The ACCC made a handful of recommendations centred on this, with one of the recommendations asking for an inquiry into ad tech services and advertising agencies.

It also asked for a process to implement a "harmonised media regulatory framework", which would be a new platform-neutral regulatory framework developed in a bid to ensure effective and consistent regulatory oversight of all entities involved in content production or delivery in Australia, including media businesses, publishers, broadcasters, and digital platforms.

"This would create a level playing field that promotes competition in Australian media and advertising markets," the ACCC wrote.

Additionally, it's calling for a requirement that would force designated digital platforms to provide codes of conduct governing relationships between digital platforms and media businesses to the Australian Communications and Media Authority (ACMA)

On "fake news", the report recommended for ACMA to possess a mandatory take-down code to assist copyright enforcement on digital platforms.

Shadow Minister for Communications Michelle Rowland said it isn't enough to trust the likes of Google and Facebook to monitor fake news when their respective business models rely on advertising revenue.

"The very fact that these organisations are there to make a profit, the profit motivation is the primary driver. That is not to say that; they are very conscious of their public relations side there. But again ... even the fines that they've received and the bad publicity for those privacy breaches in the US, multi-billion dollar fine there, that's barely a blip on their revenues," she said, speaking on Sky News at the weekend.

Rowland agrees that there should be a level of government intervention.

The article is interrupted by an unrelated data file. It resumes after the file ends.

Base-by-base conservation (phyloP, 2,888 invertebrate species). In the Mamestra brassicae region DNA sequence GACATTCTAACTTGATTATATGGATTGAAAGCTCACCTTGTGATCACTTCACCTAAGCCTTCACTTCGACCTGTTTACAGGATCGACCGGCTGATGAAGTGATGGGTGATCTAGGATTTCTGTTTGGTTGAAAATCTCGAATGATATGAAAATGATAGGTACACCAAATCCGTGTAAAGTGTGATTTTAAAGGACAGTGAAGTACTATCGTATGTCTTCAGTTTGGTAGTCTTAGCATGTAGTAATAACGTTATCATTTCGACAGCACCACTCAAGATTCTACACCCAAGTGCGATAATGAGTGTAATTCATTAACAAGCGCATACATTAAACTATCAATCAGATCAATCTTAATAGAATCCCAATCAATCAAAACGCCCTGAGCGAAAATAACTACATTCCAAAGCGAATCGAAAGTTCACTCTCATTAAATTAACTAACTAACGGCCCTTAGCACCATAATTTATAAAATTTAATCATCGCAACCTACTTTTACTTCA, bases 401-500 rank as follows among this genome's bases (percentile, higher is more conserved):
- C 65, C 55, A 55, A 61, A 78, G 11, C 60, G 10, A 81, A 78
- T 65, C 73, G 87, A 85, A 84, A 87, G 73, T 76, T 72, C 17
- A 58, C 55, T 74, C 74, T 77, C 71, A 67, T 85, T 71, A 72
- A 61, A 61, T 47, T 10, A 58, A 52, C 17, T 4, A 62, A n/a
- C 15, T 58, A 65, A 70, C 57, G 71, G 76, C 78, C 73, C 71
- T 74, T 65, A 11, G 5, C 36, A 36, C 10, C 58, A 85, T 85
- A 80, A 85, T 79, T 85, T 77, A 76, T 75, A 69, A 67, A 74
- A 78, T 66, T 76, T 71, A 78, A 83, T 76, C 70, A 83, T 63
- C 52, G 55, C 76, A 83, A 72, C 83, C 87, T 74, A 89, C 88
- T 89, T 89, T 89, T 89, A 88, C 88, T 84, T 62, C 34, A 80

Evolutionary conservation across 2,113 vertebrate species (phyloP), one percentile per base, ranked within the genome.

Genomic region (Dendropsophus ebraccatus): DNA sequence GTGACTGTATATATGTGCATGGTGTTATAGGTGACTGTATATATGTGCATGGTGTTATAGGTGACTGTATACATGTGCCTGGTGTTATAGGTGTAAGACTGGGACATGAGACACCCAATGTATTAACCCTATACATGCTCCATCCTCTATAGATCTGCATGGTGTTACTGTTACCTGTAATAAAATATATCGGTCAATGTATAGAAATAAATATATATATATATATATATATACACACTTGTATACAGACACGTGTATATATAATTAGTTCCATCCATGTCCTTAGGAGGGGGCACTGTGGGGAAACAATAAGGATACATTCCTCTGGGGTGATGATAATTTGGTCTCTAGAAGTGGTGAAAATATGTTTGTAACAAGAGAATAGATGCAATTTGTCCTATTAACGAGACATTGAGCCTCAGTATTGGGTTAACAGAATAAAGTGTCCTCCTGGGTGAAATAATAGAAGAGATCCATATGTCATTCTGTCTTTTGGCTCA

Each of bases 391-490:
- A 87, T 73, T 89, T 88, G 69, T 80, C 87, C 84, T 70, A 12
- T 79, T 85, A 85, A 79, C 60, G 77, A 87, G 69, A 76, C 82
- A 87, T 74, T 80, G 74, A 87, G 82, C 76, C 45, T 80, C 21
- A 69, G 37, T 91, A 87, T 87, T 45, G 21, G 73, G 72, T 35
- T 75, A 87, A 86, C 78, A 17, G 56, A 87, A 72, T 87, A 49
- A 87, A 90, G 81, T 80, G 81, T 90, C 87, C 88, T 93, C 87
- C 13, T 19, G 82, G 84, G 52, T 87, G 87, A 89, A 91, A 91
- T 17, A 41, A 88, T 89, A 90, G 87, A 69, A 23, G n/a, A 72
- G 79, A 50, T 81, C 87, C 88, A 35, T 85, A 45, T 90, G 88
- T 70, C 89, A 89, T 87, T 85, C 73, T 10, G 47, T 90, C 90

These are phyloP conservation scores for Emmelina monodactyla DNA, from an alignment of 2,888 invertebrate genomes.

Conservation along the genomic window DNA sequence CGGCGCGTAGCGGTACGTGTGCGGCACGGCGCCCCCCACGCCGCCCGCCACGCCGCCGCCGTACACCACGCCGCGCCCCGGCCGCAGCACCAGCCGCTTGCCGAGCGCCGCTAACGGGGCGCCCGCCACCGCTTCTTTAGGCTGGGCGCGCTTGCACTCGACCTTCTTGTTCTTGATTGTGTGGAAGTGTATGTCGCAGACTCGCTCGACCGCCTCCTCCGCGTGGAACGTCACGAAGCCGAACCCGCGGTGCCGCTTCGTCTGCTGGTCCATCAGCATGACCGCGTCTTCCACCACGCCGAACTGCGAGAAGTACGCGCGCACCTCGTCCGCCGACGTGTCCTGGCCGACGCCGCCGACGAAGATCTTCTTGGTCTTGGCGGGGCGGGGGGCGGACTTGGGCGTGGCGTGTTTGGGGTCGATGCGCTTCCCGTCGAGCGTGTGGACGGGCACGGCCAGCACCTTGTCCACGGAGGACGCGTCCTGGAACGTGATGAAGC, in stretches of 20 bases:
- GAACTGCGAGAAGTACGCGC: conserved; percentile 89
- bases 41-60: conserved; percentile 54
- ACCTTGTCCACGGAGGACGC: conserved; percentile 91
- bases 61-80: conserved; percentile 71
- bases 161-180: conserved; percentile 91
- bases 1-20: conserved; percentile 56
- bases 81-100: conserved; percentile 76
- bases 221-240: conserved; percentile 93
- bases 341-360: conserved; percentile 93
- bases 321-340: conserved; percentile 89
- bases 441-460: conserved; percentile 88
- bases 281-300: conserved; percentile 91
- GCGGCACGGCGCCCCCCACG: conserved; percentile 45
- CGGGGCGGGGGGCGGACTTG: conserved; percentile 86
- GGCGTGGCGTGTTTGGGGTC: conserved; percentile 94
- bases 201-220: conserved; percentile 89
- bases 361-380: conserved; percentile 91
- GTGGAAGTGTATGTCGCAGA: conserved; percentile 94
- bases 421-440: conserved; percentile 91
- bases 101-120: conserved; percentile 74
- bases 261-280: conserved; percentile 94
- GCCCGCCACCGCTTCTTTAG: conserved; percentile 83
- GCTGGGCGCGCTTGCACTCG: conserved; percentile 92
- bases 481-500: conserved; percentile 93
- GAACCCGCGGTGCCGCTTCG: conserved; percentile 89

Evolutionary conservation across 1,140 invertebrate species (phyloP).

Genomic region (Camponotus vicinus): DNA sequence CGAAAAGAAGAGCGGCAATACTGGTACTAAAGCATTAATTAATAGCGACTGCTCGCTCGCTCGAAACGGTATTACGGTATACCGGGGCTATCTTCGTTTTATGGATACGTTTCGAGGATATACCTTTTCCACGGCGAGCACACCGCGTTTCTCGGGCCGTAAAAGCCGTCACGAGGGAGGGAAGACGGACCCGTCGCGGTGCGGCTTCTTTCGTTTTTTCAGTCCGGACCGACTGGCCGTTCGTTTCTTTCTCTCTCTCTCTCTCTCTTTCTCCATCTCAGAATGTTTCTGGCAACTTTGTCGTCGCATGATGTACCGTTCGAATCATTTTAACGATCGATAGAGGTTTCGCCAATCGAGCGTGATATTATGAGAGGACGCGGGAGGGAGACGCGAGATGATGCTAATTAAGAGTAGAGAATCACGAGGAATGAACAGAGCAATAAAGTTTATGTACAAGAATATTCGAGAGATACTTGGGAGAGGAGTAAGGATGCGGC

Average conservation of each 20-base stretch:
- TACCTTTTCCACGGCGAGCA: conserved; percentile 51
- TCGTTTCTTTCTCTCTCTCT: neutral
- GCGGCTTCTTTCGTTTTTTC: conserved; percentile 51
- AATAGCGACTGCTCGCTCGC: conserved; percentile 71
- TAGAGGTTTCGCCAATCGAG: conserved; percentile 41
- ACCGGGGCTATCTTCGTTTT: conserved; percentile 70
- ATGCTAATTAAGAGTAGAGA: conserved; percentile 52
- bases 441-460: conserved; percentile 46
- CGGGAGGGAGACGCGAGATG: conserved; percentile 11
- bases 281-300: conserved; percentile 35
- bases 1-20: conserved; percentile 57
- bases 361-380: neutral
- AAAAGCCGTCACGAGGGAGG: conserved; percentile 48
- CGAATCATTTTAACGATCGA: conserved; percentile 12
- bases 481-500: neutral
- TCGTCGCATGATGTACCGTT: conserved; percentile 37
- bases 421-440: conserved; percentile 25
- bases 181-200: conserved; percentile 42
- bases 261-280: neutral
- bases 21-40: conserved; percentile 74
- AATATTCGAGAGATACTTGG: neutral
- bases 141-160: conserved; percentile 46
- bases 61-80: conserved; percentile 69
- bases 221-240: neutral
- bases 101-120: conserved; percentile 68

"I think we need to, whilst instinctively we would be anti-fake news, I think that you would need to exercise caution in how that is done," she said. "You don't want anyone coming along, a regulator for example, who is censoring what actually goes out to people, because the whole idea of the internet, as we know, is that there's a freedom of information and democratisation on that platform."

The ACMA would also be involved by being tasked with ensuring digital platforms comply with internal dispute resolution requirements, as well as through the establishment of an ombudsman scheme to resolve complaints and disputes with digital platform providers.

"The tech industry is dynamic and drives innovation that gives consumers better products, services, and choices," Google wrote in response. "When it comes to advertising, search advertising is one of many online and offline channels in which advertisers invest. We compete directly for advertising dollars with other digital channels, as well as television, print, radio and outdoor advertising.

"Businesses invest in online advertising because it allows them to connect with audiences and to measure the impact of that investment."

Google also used its blog to comment on how it works to protect user privacy, saying it believes in giving people transparency, choice, and control.

The search engine giant pointed to its privacy policy to explain what information it collects, why it collects it, and how users can control, update, manage, export, and delete their information.


Australia stands up new ACCC branch to monitor Facebook and Google

Set up under the ACCC, the new specialist digital platforms branch aims to scrutinise the activities of tech giants.

Australian privacy law amendments to cover data collection and use by digital platforms

The fine print offered by the likes of Facebook will no longer be good enough to collect and use the data of Australians.

ACCC wants Google to show Australians the EU search engine options

If Google doesn't offer its Android-using consumers a choice of search engine within six months, the ACCC will ask the government to step in and demand it.

Google rejects ACCC's calls to have tougher scrutiny over Australian operations

The search giant believes that if the consumer watchdog holds any particular concerns, it is welcome to investigate under existing Australian law.

Editorial standards